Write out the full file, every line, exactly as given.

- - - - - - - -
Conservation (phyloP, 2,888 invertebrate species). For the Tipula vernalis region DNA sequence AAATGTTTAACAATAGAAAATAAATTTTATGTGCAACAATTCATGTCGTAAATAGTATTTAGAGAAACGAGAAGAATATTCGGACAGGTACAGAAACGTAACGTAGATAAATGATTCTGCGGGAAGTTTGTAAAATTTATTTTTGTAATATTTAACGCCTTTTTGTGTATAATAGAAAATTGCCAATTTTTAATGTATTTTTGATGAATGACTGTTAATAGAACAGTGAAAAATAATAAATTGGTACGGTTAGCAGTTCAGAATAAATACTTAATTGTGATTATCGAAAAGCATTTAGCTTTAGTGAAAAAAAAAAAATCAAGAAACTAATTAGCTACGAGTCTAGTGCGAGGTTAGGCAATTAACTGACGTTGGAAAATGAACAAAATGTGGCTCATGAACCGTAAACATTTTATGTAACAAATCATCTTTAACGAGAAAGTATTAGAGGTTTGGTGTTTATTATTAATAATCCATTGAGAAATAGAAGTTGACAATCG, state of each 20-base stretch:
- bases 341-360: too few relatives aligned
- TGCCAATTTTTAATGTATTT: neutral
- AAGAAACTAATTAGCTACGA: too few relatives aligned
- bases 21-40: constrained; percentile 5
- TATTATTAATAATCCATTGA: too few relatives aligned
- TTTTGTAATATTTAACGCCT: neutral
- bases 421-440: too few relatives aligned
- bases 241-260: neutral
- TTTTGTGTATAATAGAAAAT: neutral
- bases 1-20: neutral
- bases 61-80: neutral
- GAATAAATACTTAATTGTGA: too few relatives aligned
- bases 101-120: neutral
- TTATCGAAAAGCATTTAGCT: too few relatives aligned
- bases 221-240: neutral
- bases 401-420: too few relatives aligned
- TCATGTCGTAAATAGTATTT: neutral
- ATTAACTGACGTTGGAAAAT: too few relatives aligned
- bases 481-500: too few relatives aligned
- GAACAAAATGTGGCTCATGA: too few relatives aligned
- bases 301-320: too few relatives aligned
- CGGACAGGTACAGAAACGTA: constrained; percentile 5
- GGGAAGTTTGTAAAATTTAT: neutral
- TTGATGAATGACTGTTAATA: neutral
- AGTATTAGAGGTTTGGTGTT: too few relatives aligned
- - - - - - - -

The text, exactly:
Conservation (phyloP, 2,888 invertebrate species). For the Tipula vernalis region DNA sequence AAATGTTTAACAATAGAAAATAAATTTTATGTGCAACAATTCATGTCGTAAATAGTATTTAGAGAAACGAGAAGAATATTCGGACAGGTACAGAAACGTAACGTAGATAAATGATTCTGCGGGAAGTTTGTAAAATTTATTTTTGTAATATTTAACGCCTTTTTGTGTATAATAGAAAATTGCCAATTTTTAATGTATTTTTGATGAATGACTGTTAATAGAACAGTGAAAAATAATAAATTGGTACGGTTAGCAGTTCAGAATAAATACTTAATTGTGATTATCGAAAAGCATTTAGCTTTAGTGAAAAAAAAAAAATCAAGAAACTAATTAGCTACGAGTCTAGTGCGAGGTTAGGCAATTAACTGACGTTGGAAAATGAACAAAATGTGGCTCATGAACCGTAAACATTTTATGTAACAAATCATCTTTAACGAGAAAGTATTAGAGGTTTGGTGTTTATTATTAATAATCCATTGAGAAATAGAAGTTGACAATCG, state of each 20-base stretch:
- bases 341-360: too few relatives aligned
- TGCCAATTTTTAATGTATTT: neutral
- AAGAAACTAATTAGCTACGA: too few relatives aligned
- bases 21-40: constrained; percentile 5
- TATTATTAATAATCCATTGA: too few relatives aligned
- TTTTGTAATATTTAACGCCT: neutral
- bases 421-440: too few relatives aligned
- bases 241-260: neutral
- TTTTGTGTATAATAGAAAAT: neutral
- bases 1-20: neutral
- bases 61-80: neutral
- GAATAAATACTTAATTGTGA: too few relatives aligned
- bases 101-120: neutral
- TTATCGAAAAGCATTTAGCT: too few relatives aligned
- bases 221-240: neutral
- bases 401-420: too few relatives aligned
- TCATGTCGTAAATAGTATTT: neutral
- ATTAACTGACGTTGGAAAAT: too few relatives aligned
- bases 481-500: too few relatives aligned
- GAACAAAATGTGGCTCATGA: too few relatives aligned
- bases 301-320: too few relatives aligned
- CGGACAGGTACAGAAACGTA: constrained; percentile 5
- GGGAAGTTTGTAAAATTTAT: neutral
- TTGATGAATGACTGTTAATA: neutral
- AGTATTAGAGGTTTGGTGTT: too few relatives aligned